I think it all depends on how his end-of-year conversation goes with Chayka. While I appreciate Tippett’s insistence that all players play hard at both ends of the ice, his defensive orientation to coaching is going to hold back the Domi’s, Dvorak’s, Duclair’s, and Perlini’s, not to mention guys like Jakob Chychrun and Anthony DeAngelo. If he can’t utilize these guys properly, Chayka needs to cut the cord, but if Tippett acknowledges that a change in strategy is warranted and is willing to do it, I say give him another year.
Now that Gerard Gallant is behind the Vegas bench, I don’t see many upgrades available. I also look at a guy like Barry Trotz, who employed a very defensive approach when he was in Nashville (without high octane players), but hasn’t attempted to implement that same style of system in Washington, as evidence that coaches can change. Perhaps Tippett feels that the team simply isn’t talented enough for a run-and-gun style. Our record when outshooting opponents is pretty dismal, so he may have a point. For that reason, I say give him another shot (but put Newell Brown on the next train out of town).
Those who think he should stay:
Nope, and I don't think he will. Now that the youth movement is in full effect, he can be a valuable asset in John Chayka's grand scheme, both as a coach and as an aid to personnel management.
It would be unfair to expect Tippett to move on after last season. Yes, it was disappointing, but at the same time, that's what is to be expected during a rebuild. The team made positive improvements, especially during the second half of the season, and I believe that Tippett had some sort of impact on that.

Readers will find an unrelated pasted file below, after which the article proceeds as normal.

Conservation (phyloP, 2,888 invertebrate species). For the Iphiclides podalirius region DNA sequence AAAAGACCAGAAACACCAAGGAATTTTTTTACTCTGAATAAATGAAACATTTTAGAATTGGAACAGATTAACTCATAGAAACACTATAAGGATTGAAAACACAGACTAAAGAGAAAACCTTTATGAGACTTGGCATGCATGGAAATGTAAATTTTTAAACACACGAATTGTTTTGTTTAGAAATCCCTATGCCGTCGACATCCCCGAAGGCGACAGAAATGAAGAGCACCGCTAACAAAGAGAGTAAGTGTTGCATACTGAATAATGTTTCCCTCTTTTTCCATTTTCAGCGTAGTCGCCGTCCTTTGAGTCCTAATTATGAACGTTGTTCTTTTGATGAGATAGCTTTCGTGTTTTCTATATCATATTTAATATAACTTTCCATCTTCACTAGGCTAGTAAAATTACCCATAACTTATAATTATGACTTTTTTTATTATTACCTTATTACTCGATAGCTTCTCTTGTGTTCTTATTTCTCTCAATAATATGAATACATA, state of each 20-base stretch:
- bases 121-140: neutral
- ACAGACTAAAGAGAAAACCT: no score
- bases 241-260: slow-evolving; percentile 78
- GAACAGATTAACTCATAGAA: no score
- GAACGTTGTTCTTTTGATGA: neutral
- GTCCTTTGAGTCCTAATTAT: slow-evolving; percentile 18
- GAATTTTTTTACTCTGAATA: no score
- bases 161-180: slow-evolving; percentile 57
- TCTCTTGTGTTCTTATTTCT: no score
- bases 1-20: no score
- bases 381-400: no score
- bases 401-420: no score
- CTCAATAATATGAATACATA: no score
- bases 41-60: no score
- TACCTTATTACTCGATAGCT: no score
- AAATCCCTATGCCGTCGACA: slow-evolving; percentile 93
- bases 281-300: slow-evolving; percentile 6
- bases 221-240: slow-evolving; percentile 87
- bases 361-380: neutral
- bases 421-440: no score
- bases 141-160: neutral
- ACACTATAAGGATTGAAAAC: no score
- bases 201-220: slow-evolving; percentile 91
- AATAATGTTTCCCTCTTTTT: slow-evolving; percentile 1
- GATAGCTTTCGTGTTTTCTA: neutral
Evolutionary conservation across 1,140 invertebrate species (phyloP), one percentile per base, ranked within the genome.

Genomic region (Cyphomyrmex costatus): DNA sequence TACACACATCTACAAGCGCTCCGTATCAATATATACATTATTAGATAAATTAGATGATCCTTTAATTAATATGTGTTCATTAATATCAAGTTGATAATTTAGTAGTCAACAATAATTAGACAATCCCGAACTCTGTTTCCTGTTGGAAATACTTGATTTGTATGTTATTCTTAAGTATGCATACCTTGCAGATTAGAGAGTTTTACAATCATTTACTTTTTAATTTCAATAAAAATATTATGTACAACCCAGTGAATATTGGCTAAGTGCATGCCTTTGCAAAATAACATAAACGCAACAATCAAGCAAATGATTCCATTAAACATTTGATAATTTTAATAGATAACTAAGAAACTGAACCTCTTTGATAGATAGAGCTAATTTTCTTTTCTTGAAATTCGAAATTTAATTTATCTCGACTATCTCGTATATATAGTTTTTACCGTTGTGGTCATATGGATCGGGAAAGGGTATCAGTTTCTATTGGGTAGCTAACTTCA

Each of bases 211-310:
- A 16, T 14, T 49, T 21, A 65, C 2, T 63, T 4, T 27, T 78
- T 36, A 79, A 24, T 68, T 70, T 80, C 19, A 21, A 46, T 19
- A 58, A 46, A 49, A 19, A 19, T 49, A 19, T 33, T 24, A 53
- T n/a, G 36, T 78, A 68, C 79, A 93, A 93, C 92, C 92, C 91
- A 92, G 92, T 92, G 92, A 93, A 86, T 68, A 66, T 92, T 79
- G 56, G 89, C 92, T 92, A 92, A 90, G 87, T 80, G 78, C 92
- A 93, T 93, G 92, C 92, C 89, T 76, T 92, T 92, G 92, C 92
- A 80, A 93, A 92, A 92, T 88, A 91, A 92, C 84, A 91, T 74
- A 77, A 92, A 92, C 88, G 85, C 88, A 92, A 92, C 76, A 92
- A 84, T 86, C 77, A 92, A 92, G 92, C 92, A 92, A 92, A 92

I'm still behind Tippett. His dedication to the franchise can't be understated, and he knows more about this team than anybody else in hockey. But beyond that, the Coyotes are never going to be big spenders, or have the most talented players. Tippett, in both his time in Arizona and in Dallas, has proved he can take a less talented team and mesh them into a playoff and title contender.
If he can continue to show his ability to develop young players, I have a hard time seeing any other potential coaching candidates that will have as much of a positive impact as Tippett. If this team finishes third-last again next year, then it's probably time to reevaluate, but the least he has earned is the chance to guide his team back to the playoffs, a feat he is perfectly capable of achieving.
The ownership has too much vested in Tippett to ax him less than halfway through his five-year extension. As much as it might have stunk to see Dylan Strome yanked around, Tippett’s earned the benefit of the doubt with Domi, Dvorak, and Perlini’s development to at least give him a fair shake to see how the overall development continues to shake out. I think the front office knew this was a lost year, wanted the young guns to progress, and as the season moved along they did, so what exactly didn’t he accomplish this year? Next year is when I start to hold Tippett accountable for more wins.
Only if he’s unwilling or unable to adapt the Yotes style to the resources they have. This is a team that needs a dynamic coach to go with its system and Tippett isn’t that, or at least hasn’t been so far. Let the leash off and let the kids play.
The problem the NHL has is that coaching is an inherently conservative mindset, and there needs to be new thought and new approaches brought in. Until then, this ‘Yotes team won’t reach its full potential.